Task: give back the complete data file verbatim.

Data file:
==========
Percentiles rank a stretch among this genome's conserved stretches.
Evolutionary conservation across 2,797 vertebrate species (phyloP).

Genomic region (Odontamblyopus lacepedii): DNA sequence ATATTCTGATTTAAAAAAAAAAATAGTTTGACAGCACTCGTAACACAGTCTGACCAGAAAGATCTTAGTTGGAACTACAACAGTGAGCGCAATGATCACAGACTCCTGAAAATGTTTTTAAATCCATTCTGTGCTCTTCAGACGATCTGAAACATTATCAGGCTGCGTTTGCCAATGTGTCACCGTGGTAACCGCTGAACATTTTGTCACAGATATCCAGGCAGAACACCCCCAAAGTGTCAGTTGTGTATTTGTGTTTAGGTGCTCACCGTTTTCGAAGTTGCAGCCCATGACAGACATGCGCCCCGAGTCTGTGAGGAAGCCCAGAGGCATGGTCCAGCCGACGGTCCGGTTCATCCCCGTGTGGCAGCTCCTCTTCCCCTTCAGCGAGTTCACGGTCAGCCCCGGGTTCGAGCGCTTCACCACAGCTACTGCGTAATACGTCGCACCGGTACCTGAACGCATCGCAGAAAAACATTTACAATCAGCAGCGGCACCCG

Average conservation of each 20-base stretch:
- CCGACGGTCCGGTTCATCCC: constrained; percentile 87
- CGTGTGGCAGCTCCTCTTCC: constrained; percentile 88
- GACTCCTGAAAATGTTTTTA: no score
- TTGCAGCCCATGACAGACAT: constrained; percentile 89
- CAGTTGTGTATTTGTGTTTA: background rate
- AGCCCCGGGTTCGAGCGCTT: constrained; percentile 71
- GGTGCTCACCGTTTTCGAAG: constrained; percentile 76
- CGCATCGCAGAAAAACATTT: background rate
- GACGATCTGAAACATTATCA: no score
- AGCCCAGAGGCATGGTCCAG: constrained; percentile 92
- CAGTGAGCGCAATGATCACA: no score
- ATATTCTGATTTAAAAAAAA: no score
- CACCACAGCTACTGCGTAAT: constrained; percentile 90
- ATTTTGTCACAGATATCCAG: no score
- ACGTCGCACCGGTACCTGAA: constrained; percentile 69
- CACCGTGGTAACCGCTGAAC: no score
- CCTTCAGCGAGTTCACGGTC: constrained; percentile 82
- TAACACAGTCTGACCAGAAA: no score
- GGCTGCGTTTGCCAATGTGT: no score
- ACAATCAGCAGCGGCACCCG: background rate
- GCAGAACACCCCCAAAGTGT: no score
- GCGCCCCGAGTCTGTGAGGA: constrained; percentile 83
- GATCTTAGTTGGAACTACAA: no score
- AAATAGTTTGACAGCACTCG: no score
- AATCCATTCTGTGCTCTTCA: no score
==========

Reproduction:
Percentiles rank a stretch among this genome's conserved stretches.
Evolutionary conservation across 2,797 vertebrate species (phyloP).

Genomic region (Odontamblyopus lacepedii): DNA sequence ATATTCTGATTTAAAAAAAAAAATAGTTTGACAGCACTCGTAACACAGTCTGACCAGAAAGATCTTAGTTGGAACTACAACAGTGAGCGCAATGATCACAGACTCCTGAAAATGTTTTTAAATCCATTCTGTGCTCTTCAGACGATCTGAAACATTATCAGGCTGCGTTTGCCAATGTGTCACCGTGGTAACCGCTGAACATTTTGTCACAGATATCCAGGCAGAACACCCCCAAAGTGTCAGTTGTGTATTTGTGTTTAGGTGCTCACCGTTTTCGAAGTTGCAGCCCATGACAGACATGCGCCCCGAGTCTGTGAGGAAGCCCAGAGGCATGGTCCAGCCGACGGTCCGGTTCATCCCCGTGTGGCAGCTCCTCTTCCCCTTCAGCGAGTTCACGGTCAGCCCCGGGTTCGAGCGCTTCACCACAGCTACTGCGTAATACGTCGCACCGGTACCTGAACGCATCGCAGAAAAACATTTACAATCAGCAGCGGCACCCG

Average conservation of each 20-base stretch:
- CCGACGGTCCGGTTCATCCC: constrained; percentile 87
- CGTGTGGCAGCTCCTCTTCC: constrained; percentile 88
- GACTCCTGAAAATGTTTTTA: no score
- TTGCAGCCCATGACAGACAT: constrained; percentile 89
- CAGTTGTGTATTTGTGTTTA: background rate
- AGCCCCGGGTTCGAGCGCTT: constrained; percentile 71
- GGTGCTCACCGTTTTCGAAG: constrained; percentile 76
- CGCATCGCAGAAAAACATTT: background rate
- GACGATCTGAAACATTATCA: no score
- AGCCCAGAGGCATGGTCCAG: constrained; percentile 92
- CAGTGAGCGCAATGATCACA: no score
- ATATTCTGATTTAAAAAAAA: no score
- CACCACAGCTACTGCGTAAT: constrained; percentile 90
- ATTTTGTCACAGATATCCAG: no score
- ACGTCGCACCGGTACCTGAA: constrained; percentile 69
- CACCGTGGTAACCGCTGAAC: no score
- CCTTCAGCGAGTTCACGGTC: constrained; percentile 82
- TAACACAGTCTGACCAGAAA: no score
- GGCTGCGTTTGCCAATGTGT: no score
- ACAATCAGCAGCGGCACCCG: background rate
- GCAGAACACCCCCAAAGTGT: no score
- GCGCCCCGAGTCTGTGAGGA: constrained; percentile 83
- GATCTTAGTTGGAACTACAA: no score
- AAATAGTTTGACAGCACTCG: no score
- AATCCATTCTGTGCTCTTCA: no score